"a writer is a reader moved to emulation"- Saul Bellow

Chapter 11, ABNW

We can use their writing as a model, but we have to be careful not to fabricate or plagiarize. It is never okay to make up a source to make your article work, for then it is not news but a short fiction story. Yes, earlier in the semester we did do an exercise during which we made up sources. But Dr Jerz made it very clear that we were only doing so to get basic newswriting techiniques down. He stated that we were never to do so when doing real journalism.

"There is one sacred rule of journalism. The writer must never invent."

Earlier in the year, I wrote a story for the paper about the Griffin Advantage Program. I had not had time in my very busy schedule to conduct 3 interviews, and ended up writing the article using only two sources. Yes, I am aware that the minimum is three, but it would have been much more unprofessional to turn in a story containg a made up source than an ehtical article which just happened to be one source short. My article made the front page.

It is impossible to include all the facts of an event into a newspaper article. There are word limits, and certain facts have to be left out. You feel this is somehow dishonest? Not really. Some of the facts are irrelevant to the story; and besides, it is better to leave out fatcs than make up lies. The public has come to trust the media to report the news as fairly and accurately as possible. We must keep their trust.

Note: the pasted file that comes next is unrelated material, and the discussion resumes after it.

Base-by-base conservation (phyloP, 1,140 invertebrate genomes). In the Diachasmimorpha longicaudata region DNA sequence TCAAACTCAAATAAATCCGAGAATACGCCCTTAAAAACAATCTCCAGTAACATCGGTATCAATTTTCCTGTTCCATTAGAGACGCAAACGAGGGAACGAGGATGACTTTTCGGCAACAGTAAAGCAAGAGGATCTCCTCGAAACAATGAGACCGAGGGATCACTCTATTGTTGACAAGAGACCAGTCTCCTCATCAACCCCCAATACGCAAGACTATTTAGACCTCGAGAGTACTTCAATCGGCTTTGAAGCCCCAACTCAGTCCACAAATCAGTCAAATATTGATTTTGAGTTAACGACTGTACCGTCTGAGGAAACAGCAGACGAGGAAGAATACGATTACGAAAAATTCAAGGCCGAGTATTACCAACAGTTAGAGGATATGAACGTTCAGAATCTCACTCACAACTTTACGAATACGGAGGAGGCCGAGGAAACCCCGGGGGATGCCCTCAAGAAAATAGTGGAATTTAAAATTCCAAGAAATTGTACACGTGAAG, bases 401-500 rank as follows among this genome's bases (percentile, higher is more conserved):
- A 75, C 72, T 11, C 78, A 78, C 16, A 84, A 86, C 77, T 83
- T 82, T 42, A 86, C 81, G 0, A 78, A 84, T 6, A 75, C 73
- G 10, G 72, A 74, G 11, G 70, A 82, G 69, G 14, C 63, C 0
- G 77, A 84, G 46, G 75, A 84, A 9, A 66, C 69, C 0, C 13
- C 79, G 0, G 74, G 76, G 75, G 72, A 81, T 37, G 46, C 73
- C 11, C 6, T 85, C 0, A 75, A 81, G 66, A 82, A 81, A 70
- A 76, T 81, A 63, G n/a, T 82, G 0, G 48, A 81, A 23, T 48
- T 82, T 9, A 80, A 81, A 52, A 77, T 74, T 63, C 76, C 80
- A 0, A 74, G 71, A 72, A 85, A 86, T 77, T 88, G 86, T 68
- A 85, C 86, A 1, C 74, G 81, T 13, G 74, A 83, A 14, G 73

Some tips for journalists:

1 Do not be pushy. People will not want to talk to you if you are. Gain access slowly, obtaining people's trust.

2. Anonymous sources are frowned upon unless the news is especially important (i.e. Watergate's "Deep Throat")

3. Do not be quick to judge and assume. "Verify or duck"

4. Respect different points of view. Write with humility.

Plagiarism:

Is more common in newswriting than we thought. Deadlines and pressure can force people to meet their standards and goals at dishonest costs. Always attribute your borrowed information. it is okay to take notes from other stories, but do not use them to write your article. Use them only as an outline or guide. Do not begin to write your article two hours before it is due: bad things can happen when you are in a time crunch. Beware of who your are interviewing: can you be sure they are reliable? You don't want another Heywood Jablome.

and always proof-read before submitting !!!!!!